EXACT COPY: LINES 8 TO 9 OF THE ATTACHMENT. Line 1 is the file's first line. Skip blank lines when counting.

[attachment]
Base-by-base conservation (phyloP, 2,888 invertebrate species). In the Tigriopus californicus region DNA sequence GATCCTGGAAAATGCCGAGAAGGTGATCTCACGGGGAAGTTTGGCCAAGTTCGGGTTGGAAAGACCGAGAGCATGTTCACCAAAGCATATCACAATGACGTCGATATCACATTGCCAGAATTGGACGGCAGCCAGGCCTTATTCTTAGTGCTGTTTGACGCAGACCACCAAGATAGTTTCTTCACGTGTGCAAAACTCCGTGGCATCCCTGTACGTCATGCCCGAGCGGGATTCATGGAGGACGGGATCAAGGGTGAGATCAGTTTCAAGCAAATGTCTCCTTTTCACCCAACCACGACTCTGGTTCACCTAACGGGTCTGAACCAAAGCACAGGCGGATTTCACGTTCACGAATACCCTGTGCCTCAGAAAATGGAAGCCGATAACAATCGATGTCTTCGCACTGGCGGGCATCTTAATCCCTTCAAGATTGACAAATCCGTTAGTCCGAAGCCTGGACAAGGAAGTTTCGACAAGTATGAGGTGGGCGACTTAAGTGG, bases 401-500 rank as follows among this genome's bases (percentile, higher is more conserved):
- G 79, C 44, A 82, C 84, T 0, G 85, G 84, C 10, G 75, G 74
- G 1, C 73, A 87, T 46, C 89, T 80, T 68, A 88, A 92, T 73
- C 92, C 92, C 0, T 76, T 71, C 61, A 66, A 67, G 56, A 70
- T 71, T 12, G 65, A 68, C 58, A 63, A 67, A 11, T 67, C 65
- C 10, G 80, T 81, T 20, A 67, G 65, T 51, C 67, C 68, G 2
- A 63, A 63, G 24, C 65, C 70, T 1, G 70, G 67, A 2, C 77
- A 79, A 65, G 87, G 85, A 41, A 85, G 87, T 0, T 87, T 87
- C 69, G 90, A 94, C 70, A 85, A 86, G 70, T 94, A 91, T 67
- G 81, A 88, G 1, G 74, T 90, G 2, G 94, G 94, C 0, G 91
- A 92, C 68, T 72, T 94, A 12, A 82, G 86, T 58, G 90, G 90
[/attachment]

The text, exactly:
- A 79, A 65, G 87, G 85, A 41, A 85, G 87, T 0, T 87, T 87
- C 69, G 90, A 94, C 70, A 85, A 86, G 70, T 94, A 91, T 67